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Kansas 4-H Tip Sheet

June 15, 2018

4-H: Invite, Welcome, Learn

Submitted by Wade Weber

4-H Youth Development builds and grows tomorrow’s leaders. The principles that govern positive youth development are key to adolescent development. I will be sharing my thoughts about those essential principles. Some human development principles have been around for some time.  Consider Sanford’s Challenge and Support is a concept in human development that has been around since 1962.  David Kolb’s Do Reflect Apply model has been around since 1984. Some principles are timeless, yet there is new knowledge that is being discovered daily about how youth learn. How can 4-H Youth Development continue to leverage what is known in order to maximize dynamic learning environments to benefit youth?  That is a central question that guides me each day.  

Learning environments and tactics in engagement are changing rapidly in school and local economies. Leveraging our partnership with the University to grow our capacity to adopt these changes in engagement is critical for our future success enriching local communities through 4-H.  

The professional challenge each day is to involve ourselves in the work and then reflecting on what we have and are still learning. We seek to understand the wide variety of influencers that are engaging youth. And then start something new by doing something different – sometimes incrementally, sometimes in leaps – in order to help grow youth to be the community leaders we need them to be.  This past year for me has been a purposeful observation and reflection of all the various activities that involve the Kansas 4-H Program. We have so many great things going on in 4-H, but the challenges in front of us are real and not going away. So how do I stay confident in the midst of uncertainty, I focus on the KSRE and 4-H mission. If I focus on our mission, even in the midst of external and internal challenges, I can invite others into something very good. Taking a look at one of the phrases that guide our 4-H Movement - 4‑H empowers young people with the skills to lead for a lifetime. So how do I live and act in a way that moves us closer that organizational reality.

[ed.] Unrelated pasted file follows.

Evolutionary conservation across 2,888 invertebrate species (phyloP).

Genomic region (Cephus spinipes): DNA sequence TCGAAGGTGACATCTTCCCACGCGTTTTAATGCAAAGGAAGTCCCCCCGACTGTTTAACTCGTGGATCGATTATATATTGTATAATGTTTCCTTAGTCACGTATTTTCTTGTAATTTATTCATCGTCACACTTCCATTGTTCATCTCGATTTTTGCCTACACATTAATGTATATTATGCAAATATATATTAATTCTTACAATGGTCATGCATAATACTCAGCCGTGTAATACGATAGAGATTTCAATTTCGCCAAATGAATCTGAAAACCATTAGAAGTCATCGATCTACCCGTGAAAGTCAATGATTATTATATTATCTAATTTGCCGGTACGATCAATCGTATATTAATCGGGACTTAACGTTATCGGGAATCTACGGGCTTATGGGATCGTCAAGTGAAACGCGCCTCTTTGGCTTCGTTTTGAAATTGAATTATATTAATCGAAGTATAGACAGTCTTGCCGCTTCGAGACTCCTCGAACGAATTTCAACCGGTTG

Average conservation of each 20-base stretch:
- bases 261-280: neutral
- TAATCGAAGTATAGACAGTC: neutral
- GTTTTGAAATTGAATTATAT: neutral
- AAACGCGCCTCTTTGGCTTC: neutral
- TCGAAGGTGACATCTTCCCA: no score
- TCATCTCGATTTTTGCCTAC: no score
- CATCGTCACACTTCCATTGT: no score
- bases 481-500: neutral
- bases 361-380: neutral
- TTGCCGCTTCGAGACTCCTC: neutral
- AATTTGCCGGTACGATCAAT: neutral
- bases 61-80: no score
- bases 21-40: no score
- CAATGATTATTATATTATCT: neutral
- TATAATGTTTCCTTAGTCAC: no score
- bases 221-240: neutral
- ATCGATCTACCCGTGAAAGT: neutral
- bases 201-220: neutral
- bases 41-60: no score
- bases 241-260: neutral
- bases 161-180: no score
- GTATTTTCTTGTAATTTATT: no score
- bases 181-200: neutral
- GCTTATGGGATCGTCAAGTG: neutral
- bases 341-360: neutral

Let’s start at the beginning.

Consider the fundamental needs of youth we talk about in 4-H: Belonging, Mastery, Independence, and Generosity.

In order to empower youth, they need to know and experience belonging.  A belonging that shows that they are a part of the community that is learning together.  This is more than just having “get to know you” games or remembering names, but genuinely fostering learning environments that affirm the value and contribution of each learner within the context of community.

Purpose to Learn Together

Now it is true, you can learn without engaging in community – self- directed learning is powerful. But when talking about adolescent development, learning and community are essential components in growing tomorrow’s leaders.  If young people learn mastery without the relational skills essential to share that mastery in community life, that youth will be limited in their overall effectiveness as a leader.